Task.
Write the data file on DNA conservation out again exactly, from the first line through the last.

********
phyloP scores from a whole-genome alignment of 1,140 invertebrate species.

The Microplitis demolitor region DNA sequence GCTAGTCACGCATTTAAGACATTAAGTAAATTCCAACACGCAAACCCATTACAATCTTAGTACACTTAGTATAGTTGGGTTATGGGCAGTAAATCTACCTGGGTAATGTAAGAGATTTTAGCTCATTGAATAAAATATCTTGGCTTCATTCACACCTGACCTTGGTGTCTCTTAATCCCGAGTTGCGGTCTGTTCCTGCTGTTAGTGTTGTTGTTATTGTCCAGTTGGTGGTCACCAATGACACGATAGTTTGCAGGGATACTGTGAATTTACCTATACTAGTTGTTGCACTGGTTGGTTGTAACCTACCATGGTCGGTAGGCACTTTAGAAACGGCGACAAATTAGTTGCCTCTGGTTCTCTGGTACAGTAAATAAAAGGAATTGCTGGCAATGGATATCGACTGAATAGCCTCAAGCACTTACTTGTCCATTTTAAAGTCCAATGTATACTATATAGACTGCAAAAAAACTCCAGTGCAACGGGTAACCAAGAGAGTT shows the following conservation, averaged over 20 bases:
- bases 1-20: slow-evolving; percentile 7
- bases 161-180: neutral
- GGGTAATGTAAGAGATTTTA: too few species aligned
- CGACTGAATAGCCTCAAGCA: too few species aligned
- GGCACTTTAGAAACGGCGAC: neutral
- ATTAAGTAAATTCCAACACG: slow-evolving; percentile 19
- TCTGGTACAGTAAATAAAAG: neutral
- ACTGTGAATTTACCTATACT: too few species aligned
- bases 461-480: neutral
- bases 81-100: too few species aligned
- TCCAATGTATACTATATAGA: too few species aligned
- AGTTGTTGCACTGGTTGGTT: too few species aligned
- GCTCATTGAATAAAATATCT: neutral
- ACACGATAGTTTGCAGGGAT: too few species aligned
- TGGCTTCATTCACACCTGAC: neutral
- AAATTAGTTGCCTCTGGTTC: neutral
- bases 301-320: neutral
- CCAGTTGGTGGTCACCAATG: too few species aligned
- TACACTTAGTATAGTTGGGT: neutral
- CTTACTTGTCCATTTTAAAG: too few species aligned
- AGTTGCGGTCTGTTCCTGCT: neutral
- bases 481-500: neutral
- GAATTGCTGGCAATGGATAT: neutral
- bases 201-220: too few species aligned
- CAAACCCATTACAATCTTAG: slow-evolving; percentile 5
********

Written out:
phyloP scores from a whole-genome alignment of 1,140 invertebrate species.

The Microplitis demolitor region DNA sequence GCTAGTCACGCATTTAAGACATTAAGTAAATTCCAACACGCAAACCCATTACAATCTTAGTACACTTAGTATAGTTGGGTTATGGGCAGTAAATCTACCTGGGTAATGTAAGAGATTTTAGCTCATTGAATAAAATATCTTGGCTTCATTCACACCTGACCTTGGTGTCTCTTAATCCCGAGTTGCGGTCTGTTCCTGCTGTTAGTGTTGTTGTTATTGTCCAGTTGGTGGTCACCAATGACACGATAGTTTGCAGGGATACTGTGAATTTACCTATACTAGTTGTTGCACTGGTTGGTTGTAACCTACCATGGTCGGTAGGCACTTTAGAAACGGCGACAAATTAGTTGCCTCTGGTTCTCTGGTACAGTAAATAAAAGGAATTGCTGGCAATGGATATCGACTGAATAGCCTCAAGCACTTACTTGTCCATTTTAAAGTCCAATGTATACTATATAGACTGCAAAAAAACTCCAGTGCAACGGGTAACCAAGAGAGTT shows the following conservation, averaged over 20 bases:
- bases 1-20: slow-evolving; percentile 7
- bases 161-180: neutral
- GGGTAATGTAAGAGATTTTA: too few species aligned
- CGACTGAATAGCCTCAAGCA: too few species aligned
- GGCACTTTAGAAACGGCGAC: neutral
- ATTAAGTAAATTCCAACACG: slow-evolving; percentile 19
- TCTGGTACAGTAAATAAAAG: neutral
- ACTGTGAATTTACCTATACT: too few species aligned
- bases 461-480: neutral
- bases 81-100: too few species aligned
- TCCAATGTATACTATATAGA: too few species aligned
- AGTTGTTGCACTGGTTGGTT: too few species aligned
- GCTCATTGAATAAAATATCT: neutral
- ACACGATAGTTTGCAGGGAT: too few species aligned
- TGGCTTCATTCACACCTGAC: neutral
- AAATTAGTTGCCTCTGGTTC: neutral
- bases 301-320: neutral
- CCAGTTGGTGGTCACCAATG: too few species aligned
- TACACTTAGTATAGTTGGGT: neutral
- CTTACTTGTCCATTTTAAAG: too few species aligned
- AGTTGCGGTCTGTTCCTGCT: neutral
- bases 481-500: neutral
- GAATTGCTGGCAATGGATAT: neutral
- bases 201-220: too few species aligned
- CAAACCCATTACAATCTTAG: slow-evolving; percentile 5